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Managing Goals

Be A Boss! Write Every Day! Stay Positive!

Yeah, no. I try, I really do, but that’s just not me. I was a boss for 15 years in retail. It doesn’t feel that great. Writing every day would be nice, but I have a kid to educate, a dog to raise, a house to maintain, and life-consuming health issues to manage. You can take that “positivity” and stick it back on the kindergarten classroom wall, where it belongs.

Ok, rant over.

In all honesty, many of the feel-good, “happy vibes” quotes and pep talks can be momentarily uplifting, and the intention behind them is supportive. And, a lot of people swear they work. They’re motivated, buoyed, ready for anything! Hurray!

I have to work at motivation a lot harder. My depression and anxiety are strong opponents, and a simple “atta girl” just doesn’t work for me. Not longer than the time it takes to eat a cookie, anyway.

I’ve tried it all. Affirmations. Rewards. The Power of Positive Thinking. Stern authorities yelling at me that I’m just not trying hard enough. Youtube rants full of guilt trips and gaslighting. My brain rebels against it all.

So how do I stay on track and reach my goals.

HAHAHAHA, I don’t. Not quickly, anyway. I used to make HUGE goals. “Write a book in 30 days!” huge. But I’m a slow writer, agonizing over every word and plot point. Inevitably, I would fall short of such lofty goals month after month. The more I failed, the worse I felt, the less I wrote. Time to try a new tactic.

Sprints? Too much time staring at the screen. Write-ins? Ew, strangers. Accountability partner? Ain’t nobody got time for that. What to do, what to do?

Remember that kindergarten wall, the one with the superficially positive phrases? Let’s go back to that. Or, at least, to a common method used with children that age: mini goals.

I’m an instant gratification kind of person (much like other five year olds) and I need “rewards” to come in much more frequently than just once a month or week. Mini goals, little tasks I perform throughout the day, help me get that feeling of accomplishment without the constant fear of failure. For every task I complete, I get a little ego boost and a surge in motivation to do even more.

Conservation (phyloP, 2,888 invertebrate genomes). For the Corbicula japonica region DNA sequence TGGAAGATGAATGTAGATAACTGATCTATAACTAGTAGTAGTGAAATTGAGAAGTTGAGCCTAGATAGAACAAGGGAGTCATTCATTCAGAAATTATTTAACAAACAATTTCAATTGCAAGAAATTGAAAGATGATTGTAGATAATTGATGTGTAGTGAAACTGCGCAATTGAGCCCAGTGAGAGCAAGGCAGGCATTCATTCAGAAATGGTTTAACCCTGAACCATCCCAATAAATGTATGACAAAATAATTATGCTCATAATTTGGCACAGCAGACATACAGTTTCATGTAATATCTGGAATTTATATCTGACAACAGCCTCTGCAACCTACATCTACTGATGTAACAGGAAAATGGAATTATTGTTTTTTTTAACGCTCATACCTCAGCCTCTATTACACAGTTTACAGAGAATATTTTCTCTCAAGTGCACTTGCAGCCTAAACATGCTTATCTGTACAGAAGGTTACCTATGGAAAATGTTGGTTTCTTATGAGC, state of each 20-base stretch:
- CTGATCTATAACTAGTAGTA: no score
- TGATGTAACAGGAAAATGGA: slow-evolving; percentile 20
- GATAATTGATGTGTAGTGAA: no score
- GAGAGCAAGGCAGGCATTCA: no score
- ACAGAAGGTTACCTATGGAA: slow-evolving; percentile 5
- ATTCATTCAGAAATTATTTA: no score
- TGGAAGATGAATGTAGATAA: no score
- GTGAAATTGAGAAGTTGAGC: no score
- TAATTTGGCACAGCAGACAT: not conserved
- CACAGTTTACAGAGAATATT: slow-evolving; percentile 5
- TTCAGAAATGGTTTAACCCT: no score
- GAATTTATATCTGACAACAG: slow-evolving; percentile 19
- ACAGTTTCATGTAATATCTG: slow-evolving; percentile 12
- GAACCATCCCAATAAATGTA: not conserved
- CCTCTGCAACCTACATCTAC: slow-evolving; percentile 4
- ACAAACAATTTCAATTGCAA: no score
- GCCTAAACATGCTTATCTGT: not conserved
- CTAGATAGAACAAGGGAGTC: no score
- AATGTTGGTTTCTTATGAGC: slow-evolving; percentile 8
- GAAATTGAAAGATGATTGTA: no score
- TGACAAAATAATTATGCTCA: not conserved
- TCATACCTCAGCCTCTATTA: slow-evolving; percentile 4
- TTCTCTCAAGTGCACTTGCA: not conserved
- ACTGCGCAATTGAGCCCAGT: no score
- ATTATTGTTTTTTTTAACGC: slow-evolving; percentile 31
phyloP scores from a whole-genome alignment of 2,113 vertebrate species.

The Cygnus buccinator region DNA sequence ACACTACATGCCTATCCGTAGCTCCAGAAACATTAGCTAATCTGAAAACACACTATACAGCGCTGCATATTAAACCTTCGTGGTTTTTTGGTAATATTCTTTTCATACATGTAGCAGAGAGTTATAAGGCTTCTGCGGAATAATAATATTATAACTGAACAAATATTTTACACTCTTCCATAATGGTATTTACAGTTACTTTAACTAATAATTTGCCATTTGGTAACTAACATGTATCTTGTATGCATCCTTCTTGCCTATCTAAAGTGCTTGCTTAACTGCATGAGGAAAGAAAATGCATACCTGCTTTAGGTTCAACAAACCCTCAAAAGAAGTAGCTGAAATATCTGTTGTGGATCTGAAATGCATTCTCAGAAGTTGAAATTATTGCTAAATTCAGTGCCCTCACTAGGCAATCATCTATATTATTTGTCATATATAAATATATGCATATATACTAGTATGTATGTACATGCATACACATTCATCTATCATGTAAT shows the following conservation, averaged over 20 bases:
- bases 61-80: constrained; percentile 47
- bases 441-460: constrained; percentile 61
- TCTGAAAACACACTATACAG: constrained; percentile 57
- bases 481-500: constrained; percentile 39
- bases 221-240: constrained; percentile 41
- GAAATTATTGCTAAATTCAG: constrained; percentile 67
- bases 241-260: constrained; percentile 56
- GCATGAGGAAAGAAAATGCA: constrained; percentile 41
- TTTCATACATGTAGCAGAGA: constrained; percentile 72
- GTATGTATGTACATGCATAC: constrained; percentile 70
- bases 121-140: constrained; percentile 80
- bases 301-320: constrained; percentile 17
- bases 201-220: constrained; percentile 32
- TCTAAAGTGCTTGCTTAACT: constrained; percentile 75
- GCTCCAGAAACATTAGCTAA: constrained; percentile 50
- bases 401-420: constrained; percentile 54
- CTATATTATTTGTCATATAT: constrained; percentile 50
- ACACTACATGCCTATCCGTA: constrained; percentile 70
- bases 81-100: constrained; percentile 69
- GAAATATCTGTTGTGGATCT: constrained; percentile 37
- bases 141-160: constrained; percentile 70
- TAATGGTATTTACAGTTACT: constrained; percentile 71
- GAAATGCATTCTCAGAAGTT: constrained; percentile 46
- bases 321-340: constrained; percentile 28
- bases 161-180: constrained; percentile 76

I have a lovely little planner made by an awesome group of writers (check it out here) that has been immensely helpful in keeping me on track. Every day, I write the list of mini goals I want to accomplish for the day, such as “edit chapter three”, “make a blog post”, “organize story notes”, and so on. Sometimes, they are simple things, like “name secondary character”. Simple reminders used as actionable goals. Every time I finish a task, I put a colorful little sticker next to it.

Yay! I earned a sticker! I love you, Miss Sianyn!

Yes, I am a perpetual child. Luckily, raising a child has given me a lot of insight in how to parent myself. My method may seem silly for a grown-ass adult to use on themselves, but hey, whatever works! It keeps me writing, and that’s all that matters.

What mini goals did I finish last week? 7,000 words on a series manual, outlined a novella, wrote an 8000 word short story, organized a back pile of random story notes, made a strategy plan for next year’s launch, and got back into blogging!

It’s not as impressive as those who can write half a book in the same time-frame, but I’m not trying to race anyone but myself. And a combined word count of about 20,000 words is pretty good for me.

What ways do you keep yourself motivated? Any unique tricks you’ve found that does the trick? I’d love to hear them.

Until next time, Happy Writing!

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